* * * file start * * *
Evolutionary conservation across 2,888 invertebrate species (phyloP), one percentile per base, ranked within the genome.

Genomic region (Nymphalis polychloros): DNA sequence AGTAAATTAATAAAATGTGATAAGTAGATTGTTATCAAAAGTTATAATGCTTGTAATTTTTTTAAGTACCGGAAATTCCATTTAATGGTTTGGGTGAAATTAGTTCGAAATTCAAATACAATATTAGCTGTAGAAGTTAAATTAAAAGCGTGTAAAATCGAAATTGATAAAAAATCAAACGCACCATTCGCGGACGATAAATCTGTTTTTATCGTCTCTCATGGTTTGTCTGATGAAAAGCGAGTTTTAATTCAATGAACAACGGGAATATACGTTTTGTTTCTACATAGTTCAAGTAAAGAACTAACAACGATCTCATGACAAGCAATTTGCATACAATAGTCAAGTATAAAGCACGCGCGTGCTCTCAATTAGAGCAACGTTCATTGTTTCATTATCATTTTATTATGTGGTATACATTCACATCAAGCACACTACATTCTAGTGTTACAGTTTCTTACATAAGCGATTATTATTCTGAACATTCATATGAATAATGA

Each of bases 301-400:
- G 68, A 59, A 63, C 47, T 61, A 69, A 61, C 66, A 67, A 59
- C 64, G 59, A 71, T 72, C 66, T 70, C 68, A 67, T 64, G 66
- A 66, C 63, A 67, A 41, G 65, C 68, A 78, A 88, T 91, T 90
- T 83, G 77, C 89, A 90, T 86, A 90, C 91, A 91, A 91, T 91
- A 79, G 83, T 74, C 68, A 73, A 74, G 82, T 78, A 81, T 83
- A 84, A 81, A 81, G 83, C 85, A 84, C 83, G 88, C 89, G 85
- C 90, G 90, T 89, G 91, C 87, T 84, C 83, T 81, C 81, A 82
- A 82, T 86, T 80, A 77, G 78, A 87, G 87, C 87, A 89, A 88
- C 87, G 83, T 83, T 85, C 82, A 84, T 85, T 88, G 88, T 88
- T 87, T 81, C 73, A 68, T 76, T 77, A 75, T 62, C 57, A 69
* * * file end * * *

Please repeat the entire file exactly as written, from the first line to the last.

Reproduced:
Evolutionary conservation across 2,888 invertebrate species (phyloP), one percentile per base, ranked within the genome.

Genomic region (Nymphalis polychloros): DNA sequence AGTAAATTAATAAAATGTGATAAGTAGATTGTTATCAAAAGTTATAATGCTTGTAATTTTTTTAAGTACCGGAAATTCCATTTAATGGTTTGGGTGAAATTAGTTCGAAATTCAAATACAATATTAGCTGTAGAAGTTAAATTAAAAGCGTGTAAAATCGAAATTGATAAAAAATCAAACGCACCATTCGCGGACGATAAATCTGTTTTTATCGTCTCTCATGGTTTGTCTGATGAAAAGCGAGTTTTAATTCAATGAACAACGGGAATATACGTTTTGTTTCTACATAGTTCAAGTAAAGAACTAACAACGATCTCATGACAAGCAATTTGCATACAATAGTCAAGTATAAAGCACGCGCGTGCTCTCAATTAGAGCAACGTTCATTGTTTCATTATCATTTTATTATGTGGTATACATTCACATCAAGCACACTACATTCTAGTGTTACAGTTTCTTACATAAGCGATTATTATTCTGAACATTCATATGAATAATGA

Each of bases 301-400:
- G 68, A 59, A 63, C 47, T 61, A 69, A 61, C 66, A 67, A 59
- C 64, G 59, A 71, T 72, C 66, T 70, C 68, A 67, T 64, G 66
- A 66, C 63, A 67, A 41, G 65, C 68, A 78, A 88, T 91, T 90
- T 83, G 77, C 89, A 90, T 86, A 90, C 91, A 91, A 91, T 91
- A 79, G 83, T 74, C 68, A 73, A 74, G 82, T 78, A 81, T 83
- A 84, A 81, A 81, G 83, C 85, A 84, C 83, G 88, C 89, G 85
- C 90, G 90, T 89, G 91, C 87, T 84, C 83, T 81, C 81, A 82
- A 82, T 86, T 80, A 77, G 78, A 87, G 87, C 87, A 89, A 88
- C 87, G 83, T 83, T 85, C 82, A 84, T 85, T 88, G 88, T 88
- T 87, T 81, C 73, A 68, T 76, T 77, A 75, T 62, C 57, A 69